Leading Farm-Driven Food Access Initiatives: Veggie share #18 – Oct. 3, 2023

 In CSA Newsletter

Leading Farm-Driven Food Access Initiatives

The CSA Innovation Network has asked me to present an Ideas Lab to other farmers next week describing our farm’s food insecurity initiatives. (Crossroads is a leader is this area of work). 

I am honored. 

I thought I’d use this newsletter to outline our work as preparation. 


I want to start by sharing one word that roots the work we do: dignity. 

We believe that everyone deserves high-quality, nutrient-dense food. 

Much of the emergency food system relies on giving folks in need small amounts of food – the rejects, the unsold, lesser quality foods in the our food system. 

This is not inherently bad. It is a GOOD thing to keep food from being wasted and getting it to folks who struggle to afford food. 

As a farmer, however, I really started to become uncomfortable with the idea that it was good enough to donate the food I couldn’t sell. Ultimately this was a small amount AND low quality, because the small amount of food I couldn’t sell often was starting to show stages of decay. Is that really something to feel good about – giving away small amounts of low quality food? How can we get more food to people who can’t afford it? What does it communicate to the recipients about their worth in our community if we don’t low quality food? That they are only deserving of what others don’t want or won’t accept? 

This unease has eventually led us as farmers to focus on donating food that is just as high quality as our paying customers receive. 

To do this, however, means that instead of the farm donating food that we can’t get paid for otherwise, we are deciding to source food that we would otherwise be paid for. 

In other words, we want to get foods onto the tables of food insecure households, but the farm still needs to be paid for the hard work and labor we do to produce high quality produce. 

If the farmer can get paid to get food to those who can’t afford it, the farm can donate LOTS more food.

How We Fund Our Work

To do this, we turned to our farm members and began asking for support. Both through our sign-up process and a separate GoFund Me campaign, Crossroads Community Farm asks its members with more to donate money to the farm so that we can provide nutrient dense food to folks with less. 

The first year, spring of 2020, the height of Covid, our members donated over $20,000 towards this effort. 

Fast forward a couple of years later, and our membership is still giving about $12,000 each year to support this work. 

Meanwhile, the program has grown to the point where we are donating the equivalent of 100 share boxes every week of the 20-week growing season. The cost of this is around $55,000 each year. 

In addition to our members, we receive financial support from: 
– Willy St. Coop
– Rotary Club of Madison
– Epic 
– WI-Local Food Purchase Assistance grant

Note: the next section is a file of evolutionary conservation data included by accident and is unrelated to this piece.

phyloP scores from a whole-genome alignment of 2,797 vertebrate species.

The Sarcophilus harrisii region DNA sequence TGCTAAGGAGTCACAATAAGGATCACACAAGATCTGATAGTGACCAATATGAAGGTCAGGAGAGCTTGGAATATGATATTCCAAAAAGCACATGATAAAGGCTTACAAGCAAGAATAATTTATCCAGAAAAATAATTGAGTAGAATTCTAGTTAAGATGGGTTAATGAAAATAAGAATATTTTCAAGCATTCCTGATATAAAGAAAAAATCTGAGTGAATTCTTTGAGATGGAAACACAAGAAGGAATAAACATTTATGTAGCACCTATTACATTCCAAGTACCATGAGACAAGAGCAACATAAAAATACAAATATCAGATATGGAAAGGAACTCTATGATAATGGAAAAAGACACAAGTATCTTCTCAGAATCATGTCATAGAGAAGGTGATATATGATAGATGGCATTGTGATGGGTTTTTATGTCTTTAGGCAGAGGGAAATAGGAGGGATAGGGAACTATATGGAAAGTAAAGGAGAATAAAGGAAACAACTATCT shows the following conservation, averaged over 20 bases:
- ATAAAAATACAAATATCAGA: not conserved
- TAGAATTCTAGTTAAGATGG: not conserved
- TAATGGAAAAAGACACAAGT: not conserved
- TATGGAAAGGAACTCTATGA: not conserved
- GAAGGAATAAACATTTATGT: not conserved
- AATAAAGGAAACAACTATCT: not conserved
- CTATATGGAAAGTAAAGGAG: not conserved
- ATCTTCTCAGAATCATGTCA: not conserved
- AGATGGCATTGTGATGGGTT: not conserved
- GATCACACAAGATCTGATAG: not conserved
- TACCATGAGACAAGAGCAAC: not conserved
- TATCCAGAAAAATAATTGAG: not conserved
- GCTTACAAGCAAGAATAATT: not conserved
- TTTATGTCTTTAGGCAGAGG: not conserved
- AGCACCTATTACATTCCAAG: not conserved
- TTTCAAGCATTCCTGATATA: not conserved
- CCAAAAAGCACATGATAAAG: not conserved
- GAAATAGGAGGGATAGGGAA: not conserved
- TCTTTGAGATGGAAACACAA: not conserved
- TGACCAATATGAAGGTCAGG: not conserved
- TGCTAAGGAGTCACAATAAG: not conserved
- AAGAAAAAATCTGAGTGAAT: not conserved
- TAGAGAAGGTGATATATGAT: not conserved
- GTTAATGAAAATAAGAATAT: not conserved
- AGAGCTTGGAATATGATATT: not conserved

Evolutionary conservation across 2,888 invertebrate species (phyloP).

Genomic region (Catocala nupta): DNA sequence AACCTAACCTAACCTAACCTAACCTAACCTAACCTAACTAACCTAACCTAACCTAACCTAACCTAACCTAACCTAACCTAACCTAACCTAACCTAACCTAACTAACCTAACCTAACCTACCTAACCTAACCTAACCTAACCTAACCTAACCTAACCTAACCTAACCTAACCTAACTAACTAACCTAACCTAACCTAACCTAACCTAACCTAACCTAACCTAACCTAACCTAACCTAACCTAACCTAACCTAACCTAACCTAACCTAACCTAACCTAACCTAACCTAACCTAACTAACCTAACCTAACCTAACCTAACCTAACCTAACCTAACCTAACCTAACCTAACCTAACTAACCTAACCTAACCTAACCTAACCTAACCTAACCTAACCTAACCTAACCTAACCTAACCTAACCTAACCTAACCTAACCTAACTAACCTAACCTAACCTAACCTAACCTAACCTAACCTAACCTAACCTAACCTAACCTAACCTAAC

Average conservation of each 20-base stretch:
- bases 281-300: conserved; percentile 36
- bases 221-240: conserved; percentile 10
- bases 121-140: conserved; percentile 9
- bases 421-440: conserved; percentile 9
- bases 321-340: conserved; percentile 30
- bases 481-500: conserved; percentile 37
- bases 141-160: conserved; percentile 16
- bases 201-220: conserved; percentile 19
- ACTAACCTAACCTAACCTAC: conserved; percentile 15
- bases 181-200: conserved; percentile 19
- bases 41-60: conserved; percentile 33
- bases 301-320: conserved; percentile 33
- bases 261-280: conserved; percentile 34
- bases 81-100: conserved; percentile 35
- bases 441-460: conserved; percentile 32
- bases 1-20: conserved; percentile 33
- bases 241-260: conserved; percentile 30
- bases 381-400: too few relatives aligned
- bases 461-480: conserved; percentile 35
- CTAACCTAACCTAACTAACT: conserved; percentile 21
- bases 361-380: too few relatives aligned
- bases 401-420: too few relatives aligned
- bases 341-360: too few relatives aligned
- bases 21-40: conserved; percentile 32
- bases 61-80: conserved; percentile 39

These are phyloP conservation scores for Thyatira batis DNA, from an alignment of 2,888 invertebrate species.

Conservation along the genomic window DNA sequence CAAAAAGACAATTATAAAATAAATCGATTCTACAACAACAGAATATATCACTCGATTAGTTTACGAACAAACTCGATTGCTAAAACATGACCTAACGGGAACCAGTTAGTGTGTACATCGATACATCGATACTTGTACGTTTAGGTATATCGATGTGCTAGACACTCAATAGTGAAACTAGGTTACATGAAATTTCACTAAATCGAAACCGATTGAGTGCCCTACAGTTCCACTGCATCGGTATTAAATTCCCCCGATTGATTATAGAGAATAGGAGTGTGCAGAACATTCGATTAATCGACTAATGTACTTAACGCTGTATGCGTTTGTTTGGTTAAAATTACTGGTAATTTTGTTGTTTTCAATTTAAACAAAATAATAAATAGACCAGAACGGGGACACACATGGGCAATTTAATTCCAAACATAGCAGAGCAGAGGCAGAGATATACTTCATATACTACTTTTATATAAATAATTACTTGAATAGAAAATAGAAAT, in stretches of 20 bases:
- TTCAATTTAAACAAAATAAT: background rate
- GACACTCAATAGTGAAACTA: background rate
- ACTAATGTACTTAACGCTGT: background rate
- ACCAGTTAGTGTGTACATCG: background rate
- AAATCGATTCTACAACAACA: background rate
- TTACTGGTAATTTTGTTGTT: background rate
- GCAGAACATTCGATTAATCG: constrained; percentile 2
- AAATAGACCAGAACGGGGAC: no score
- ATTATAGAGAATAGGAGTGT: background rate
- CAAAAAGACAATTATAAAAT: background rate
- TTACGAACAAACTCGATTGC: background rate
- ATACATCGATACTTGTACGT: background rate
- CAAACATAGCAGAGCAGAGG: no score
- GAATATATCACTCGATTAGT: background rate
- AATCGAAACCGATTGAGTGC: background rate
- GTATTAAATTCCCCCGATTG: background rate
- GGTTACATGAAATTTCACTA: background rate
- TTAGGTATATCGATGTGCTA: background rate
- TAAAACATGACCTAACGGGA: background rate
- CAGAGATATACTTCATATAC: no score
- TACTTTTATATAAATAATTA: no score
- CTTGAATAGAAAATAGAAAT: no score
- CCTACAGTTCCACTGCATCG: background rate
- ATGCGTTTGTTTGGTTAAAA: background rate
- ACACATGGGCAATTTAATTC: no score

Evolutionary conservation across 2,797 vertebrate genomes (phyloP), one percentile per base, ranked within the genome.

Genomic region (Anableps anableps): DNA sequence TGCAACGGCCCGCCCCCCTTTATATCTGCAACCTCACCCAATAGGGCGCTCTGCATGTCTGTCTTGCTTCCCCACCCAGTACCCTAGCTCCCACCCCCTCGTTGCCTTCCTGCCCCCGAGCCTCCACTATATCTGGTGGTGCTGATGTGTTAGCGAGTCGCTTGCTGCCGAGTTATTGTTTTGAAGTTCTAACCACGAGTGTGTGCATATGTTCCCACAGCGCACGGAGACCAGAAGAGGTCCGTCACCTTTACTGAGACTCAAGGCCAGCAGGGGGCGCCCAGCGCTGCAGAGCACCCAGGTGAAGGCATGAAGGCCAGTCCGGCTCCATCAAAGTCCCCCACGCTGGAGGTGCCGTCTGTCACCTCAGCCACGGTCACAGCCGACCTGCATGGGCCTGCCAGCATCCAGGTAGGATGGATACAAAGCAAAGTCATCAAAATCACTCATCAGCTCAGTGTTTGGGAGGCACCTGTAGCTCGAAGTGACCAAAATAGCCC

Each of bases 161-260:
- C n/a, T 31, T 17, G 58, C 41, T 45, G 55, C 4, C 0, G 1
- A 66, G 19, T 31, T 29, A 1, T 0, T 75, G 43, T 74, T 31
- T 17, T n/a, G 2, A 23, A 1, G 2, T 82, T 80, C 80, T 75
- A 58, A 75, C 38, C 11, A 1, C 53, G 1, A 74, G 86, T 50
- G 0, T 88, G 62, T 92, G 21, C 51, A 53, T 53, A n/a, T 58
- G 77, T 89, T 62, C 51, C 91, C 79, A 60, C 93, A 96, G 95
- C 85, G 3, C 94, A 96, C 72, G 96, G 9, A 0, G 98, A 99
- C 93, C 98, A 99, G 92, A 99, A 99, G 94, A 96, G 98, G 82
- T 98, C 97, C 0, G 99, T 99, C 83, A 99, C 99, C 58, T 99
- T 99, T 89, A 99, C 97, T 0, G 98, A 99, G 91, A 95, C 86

-Fairshare CSA Coalition

What the farm is not able to fundraise through grants and members, we pay for ourselves. 

How We Get Food to Folks

Our distribution process has been evolving over the last couple of years. Community partnership is key. 

Forty percent of the food that goes out through our food insecurity work goes to the Badger Prairie Needs Network pantry.  We used to adjust the amount of food that goes here based on their need, as not to overwhelm them,  but word has gotten around and more folks are in need due to inflation. We can’t supply them enough! 

The other 60% of the veggies goes out through a partnership with the Neighborhood House of Madison and Healthy Food For All. The model here is simple: we fill the van up with the equivalent of 60 CSA shares-worth of food, and they drive the van to various neighborhoods in food apartheid neighborhoods of Madison. People know the van, know there is nutritious food inside, and they come get it – often then self-distributing throughout their own community from there. Neighborhoods served include: 
– Braxton Place/Parkside
– Bayview Community Center
– Romnes CSA Apartments on Olin Ave. 
– Triangle Neighborhood
– Eagle Heights
– Neighborhood House Pantry
– CDA housing in Darbo-Worthington

A few basic principles are used in how we operate in community. 

– Community Guided Distribution. Our viewpoint is that we want to offer the food, but we do not want to guide how it is distributed. We want that to be left up to the communities who receive it, because they know their own community best. We don’t ask for proof of need. We don’t ask for any reporting. We send the food away to food apartheid neighborhoods, and so long as the truck comes back empty, people have been helped. 

– Unboxed. The CSA box system doesn’t work for every household. So while we send out 100 box equivalents, we pack that same amount of food in open crates so that folks can take what they want. 

– Culturally relevant. Cilantro, bok choi, tatsoi, hot peppers, and collard greens are examples of crops we grow to try and meet the cultural needs of the communities we serve. We have received requests to grow other crops as well, including: thai eggplant, loofa, bitter melon, different types of collards, and okra. We hope to trial some of these crops that are new to us next season. 


Farmer Cassie